EasyCoop, disruptive innovation?


Coop Alleanza 3.0 is pursuing the EasyCoop project. The most advanced food ecommerce service in Italy, with an assortment of about 11 thousand products, including more than 3 thousand very fresh products. Disruptive innovation?

Easycoop-as well as the Supermarket of the Future developed by Coop Italia with the help of Accenture, on the occasion of Expo Milano 2015-represents an excellent exercise.

Coop has two prominent advantages over its physical competitors in the territory. Domestic leadership and favorable taxation, which in an industry with profit margins of 1 to 3 percent could provide sufficient resources to increase the advantage in the domestic market and strengthen against incoming global players. Therefore, its first goal should be organizational and operational efficiency.

Amazon has acquired Whole Foods
, the ‘organic’ supermarket chain, in June 2017 for US$13.7 billion. (1) And in less than three months he cut prices to the public by 40 percent.

Amazon is dumping in an industry with minimal margins and complex issues (such as the cold chain, to name one), in a more competitive market than Italy. He is an atypical competitor, monopsonist (2) and non-specialist. It does not depend on Whole Foods’ revenues, but uses it as a laboratory to explore and conquer the grocery of the Western world. Since it is functional for other more lucrative activities.

Coop’s multichannel approach, the idea of learning about and presiding over the digital market with EasyCoop, is therefore current is consistent. But perhaps Coop could and should do more, as it cannot fight on equal terms with players like Amazon due to asymmetry of technological resources.

Coop’s heritage-to be protected and enhanced-is the garrison of the territory, the opportunity for physical contact with the end customer. Well then to the digital approach, without losing sight of the winning motto. ‘The Coop is you!’ remains the approach to follow, on every channel. And it is therefore essential for Coop to understand how consumers have changed and how they will change. And that marketing will no longer be sufficient to cover inefficiencies or products that are inconsistent with advertising communication.

The goal of groups like Amazon, through the control of data, is to digitize trust. And this is perhaps precisely what is missing from the Coop Strategic Plan 2017-2019, as it is taken for granted. The defense and enhancement of physical consumer trust, so far cultivated mainly through marketing campaigns, store restyling, revamped packaging, and discounts.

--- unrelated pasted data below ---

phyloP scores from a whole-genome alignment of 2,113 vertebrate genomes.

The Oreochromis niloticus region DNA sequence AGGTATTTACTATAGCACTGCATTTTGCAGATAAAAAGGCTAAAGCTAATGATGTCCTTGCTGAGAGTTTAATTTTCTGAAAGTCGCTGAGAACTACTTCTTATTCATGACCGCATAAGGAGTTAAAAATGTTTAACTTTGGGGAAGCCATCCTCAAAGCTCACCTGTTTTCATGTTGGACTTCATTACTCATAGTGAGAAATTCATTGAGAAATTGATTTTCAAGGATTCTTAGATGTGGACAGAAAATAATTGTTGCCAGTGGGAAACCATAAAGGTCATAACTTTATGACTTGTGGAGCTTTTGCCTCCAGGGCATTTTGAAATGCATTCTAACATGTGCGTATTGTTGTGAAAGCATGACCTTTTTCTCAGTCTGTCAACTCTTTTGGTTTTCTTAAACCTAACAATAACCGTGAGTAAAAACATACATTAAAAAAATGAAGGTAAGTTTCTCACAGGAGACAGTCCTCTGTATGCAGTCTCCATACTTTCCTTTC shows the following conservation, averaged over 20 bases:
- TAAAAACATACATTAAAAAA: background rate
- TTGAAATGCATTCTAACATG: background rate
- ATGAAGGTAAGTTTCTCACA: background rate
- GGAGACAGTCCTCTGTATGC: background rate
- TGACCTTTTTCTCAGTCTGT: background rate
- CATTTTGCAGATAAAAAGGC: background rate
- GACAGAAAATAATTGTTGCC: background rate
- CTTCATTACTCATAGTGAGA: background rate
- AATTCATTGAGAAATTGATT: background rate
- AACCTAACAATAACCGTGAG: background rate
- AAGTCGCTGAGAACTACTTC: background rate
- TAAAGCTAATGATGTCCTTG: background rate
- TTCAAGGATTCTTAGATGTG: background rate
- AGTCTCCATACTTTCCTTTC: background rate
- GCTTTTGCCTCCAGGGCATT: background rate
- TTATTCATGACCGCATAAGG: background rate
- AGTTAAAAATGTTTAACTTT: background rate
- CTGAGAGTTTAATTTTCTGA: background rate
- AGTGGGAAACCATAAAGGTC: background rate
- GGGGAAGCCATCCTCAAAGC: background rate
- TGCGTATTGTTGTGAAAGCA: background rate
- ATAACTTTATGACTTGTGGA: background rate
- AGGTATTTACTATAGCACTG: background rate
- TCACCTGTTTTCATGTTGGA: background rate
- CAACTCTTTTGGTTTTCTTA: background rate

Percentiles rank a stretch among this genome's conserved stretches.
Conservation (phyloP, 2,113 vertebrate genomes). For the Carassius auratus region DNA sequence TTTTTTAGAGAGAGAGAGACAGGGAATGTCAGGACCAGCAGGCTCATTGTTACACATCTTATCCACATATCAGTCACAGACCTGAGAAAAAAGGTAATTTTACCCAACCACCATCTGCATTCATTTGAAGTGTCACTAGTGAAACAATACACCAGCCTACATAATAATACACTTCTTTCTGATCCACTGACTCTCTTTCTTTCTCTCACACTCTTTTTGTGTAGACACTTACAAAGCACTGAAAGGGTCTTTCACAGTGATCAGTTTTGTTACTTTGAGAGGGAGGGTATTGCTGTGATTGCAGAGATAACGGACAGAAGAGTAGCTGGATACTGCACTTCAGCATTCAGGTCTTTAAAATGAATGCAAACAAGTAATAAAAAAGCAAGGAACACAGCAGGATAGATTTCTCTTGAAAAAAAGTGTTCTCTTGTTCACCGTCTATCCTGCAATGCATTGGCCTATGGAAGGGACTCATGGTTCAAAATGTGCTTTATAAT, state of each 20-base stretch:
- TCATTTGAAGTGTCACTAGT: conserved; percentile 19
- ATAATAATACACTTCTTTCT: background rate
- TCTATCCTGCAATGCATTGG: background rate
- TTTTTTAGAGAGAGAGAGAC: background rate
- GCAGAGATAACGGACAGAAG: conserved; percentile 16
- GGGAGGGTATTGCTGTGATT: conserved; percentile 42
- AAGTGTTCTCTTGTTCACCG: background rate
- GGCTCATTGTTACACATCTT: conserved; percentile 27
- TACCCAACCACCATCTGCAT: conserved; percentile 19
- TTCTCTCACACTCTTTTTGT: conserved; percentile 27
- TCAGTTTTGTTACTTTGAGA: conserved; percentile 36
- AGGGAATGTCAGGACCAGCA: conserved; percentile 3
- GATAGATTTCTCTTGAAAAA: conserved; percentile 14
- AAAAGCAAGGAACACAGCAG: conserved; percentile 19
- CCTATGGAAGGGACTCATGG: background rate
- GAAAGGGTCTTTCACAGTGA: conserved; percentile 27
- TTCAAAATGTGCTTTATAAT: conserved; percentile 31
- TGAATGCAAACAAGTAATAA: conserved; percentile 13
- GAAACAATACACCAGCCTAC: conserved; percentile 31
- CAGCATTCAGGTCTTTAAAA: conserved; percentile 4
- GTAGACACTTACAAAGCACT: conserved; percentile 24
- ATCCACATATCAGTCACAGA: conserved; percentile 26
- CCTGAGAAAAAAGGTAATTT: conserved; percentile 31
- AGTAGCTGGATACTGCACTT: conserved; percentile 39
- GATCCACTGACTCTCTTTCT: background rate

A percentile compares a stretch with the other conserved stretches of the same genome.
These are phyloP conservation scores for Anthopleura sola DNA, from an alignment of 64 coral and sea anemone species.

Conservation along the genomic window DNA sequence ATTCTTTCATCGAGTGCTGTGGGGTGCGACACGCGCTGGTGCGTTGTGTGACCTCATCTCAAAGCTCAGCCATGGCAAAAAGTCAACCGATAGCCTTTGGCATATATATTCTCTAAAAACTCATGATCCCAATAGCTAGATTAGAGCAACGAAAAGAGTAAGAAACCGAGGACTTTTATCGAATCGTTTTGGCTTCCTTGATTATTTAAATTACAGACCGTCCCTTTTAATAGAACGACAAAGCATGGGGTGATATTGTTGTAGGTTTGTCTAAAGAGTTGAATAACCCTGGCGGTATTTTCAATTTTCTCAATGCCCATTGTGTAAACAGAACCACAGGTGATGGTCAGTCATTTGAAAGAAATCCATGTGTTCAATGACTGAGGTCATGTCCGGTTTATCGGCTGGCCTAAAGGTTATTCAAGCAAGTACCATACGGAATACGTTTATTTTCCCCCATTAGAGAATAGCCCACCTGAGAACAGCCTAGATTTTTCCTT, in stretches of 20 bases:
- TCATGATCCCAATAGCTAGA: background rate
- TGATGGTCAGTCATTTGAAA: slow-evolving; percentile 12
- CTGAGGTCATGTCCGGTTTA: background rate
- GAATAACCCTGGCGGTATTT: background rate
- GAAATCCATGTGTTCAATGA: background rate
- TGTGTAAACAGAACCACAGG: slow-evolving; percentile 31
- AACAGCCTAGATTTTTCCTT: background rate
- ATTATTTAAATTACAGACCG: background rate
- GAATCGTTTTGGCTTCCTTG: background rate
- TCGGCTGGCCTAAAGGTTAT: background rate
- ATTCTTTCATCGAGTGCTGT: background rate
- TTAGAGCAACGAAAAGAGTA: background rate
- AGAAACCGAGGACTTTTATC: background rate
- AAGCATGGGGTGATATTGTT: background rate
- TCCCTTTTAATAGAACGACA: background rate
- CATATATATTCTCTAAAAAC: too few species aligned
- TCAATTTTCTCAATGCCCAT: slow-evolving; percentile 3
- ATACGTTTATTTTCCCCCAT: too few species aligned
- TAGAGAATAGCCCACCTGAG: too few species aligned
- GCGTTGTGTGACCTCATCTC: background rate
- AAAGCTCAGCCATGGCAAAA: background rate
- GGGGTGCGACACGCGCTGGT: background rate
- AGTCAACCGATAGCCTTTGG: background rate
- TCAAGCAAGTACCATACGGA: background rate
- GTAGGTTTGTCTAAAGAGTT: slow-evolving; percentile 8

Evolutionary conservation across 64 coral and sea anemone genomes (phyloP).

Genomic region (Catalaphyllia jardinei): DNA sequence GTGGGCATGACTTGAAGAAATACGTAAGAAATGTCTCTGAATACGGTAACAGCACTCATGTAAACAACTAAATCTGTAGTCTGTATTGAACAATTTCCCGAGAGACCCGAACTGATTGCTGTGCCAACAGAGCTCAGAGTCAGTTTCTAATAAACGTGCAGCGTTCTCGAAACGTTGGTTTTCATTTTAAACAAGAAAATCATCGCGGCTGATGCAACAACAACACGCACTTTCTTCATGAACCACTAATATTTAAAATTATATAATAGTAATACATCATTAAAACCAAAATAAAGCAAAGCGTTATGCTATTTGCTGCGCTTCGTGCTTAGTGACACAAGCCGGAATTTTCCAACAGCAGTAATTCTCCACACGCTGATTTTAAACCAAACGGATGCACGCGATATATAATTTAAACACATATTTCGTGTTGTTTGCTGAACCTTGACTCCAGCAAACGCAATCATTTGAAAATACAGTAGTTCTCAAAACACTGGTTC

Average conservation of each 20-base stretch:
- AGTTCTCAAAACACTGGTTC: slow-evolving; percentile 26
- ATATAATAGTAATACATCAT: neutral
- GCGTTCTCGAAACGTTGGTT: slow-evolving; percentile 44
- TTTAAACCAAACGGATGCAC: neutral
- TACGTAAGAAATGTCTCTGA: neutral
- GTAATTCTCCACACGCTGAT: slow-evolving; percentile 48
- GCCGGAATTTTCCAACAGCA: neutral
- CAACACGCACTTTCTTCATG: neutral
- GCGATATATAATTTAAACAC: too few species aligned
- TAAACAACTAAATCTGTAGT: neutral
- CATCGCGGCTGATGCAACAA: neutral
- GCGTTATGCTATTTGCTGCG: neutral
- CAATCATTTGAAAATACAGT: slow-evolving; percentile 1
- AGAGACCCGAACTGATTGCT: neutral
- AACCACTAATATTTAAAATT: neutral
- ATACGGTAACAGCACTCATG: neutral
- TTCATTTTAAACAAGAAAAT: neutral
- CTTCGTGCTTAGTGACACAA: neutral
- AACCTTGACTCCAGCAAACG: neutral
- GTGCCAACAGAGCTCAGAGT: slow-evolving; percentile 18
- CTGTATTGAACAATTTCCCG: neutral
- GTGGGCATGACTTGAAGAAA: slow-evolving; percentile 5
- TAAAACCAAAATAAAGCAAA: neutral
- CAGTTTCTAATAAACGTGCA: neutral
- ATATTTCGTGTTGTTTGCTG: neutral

Consumers are increasingly entrusting their education to digital channels. He is constantly bombarded with information and offers that tempt him to explore new supply opportunities at the cost of losing loyalty.

The great challenge of physical retail can therefore be taken forward. Rather than chasing the path set by others-reducing store staffing costs through automation-work on applying blockchain to food traceability, for example. To enable consumers to know in detail the origin and route followed by food, under the aegis of supply chain transparency. Through systems that are accessible to all, virtual and virtuous, without the need for intermediaries or certifications.

What could Coop do? Monitor these kinds of projects so that they can be implemented as soon as they are applicable, and in the meantime invest in the physical relationship with the end customer through the enhancement and preparation of sales and delivery personnel. And vividly pursue the sharing of its unique values and projects, on all digital channels and social networks, in synergy with independent entities and think tanks.

Fabio Ravera and Dario Dongo


(1) The acquisition caused the dry loss in a single day of the market value of major U.S. retailers, grocery area, by US$22 billion.

(2) Monopsonist is ‘the buyer in a monopsony situation, that is, who centralizes in his hands all the demand for a good or service, or enjoys, at least, strong market power’ (from the Treccani Vocabulary)

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Specialist in distribution models and Revenue Operations with over 25 years of projects in different industrial sectors and countries (12 years in the US). I work on Lean Organizations, Supply Chain Inefficiencies, Organizational and Financial Restructuring Projects, Digitization and GDPR

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Dario Dongo, lawyer and journalist, PhD in international food law, founder of WIISE (FARE - GIFT - Food Times) and Égalité.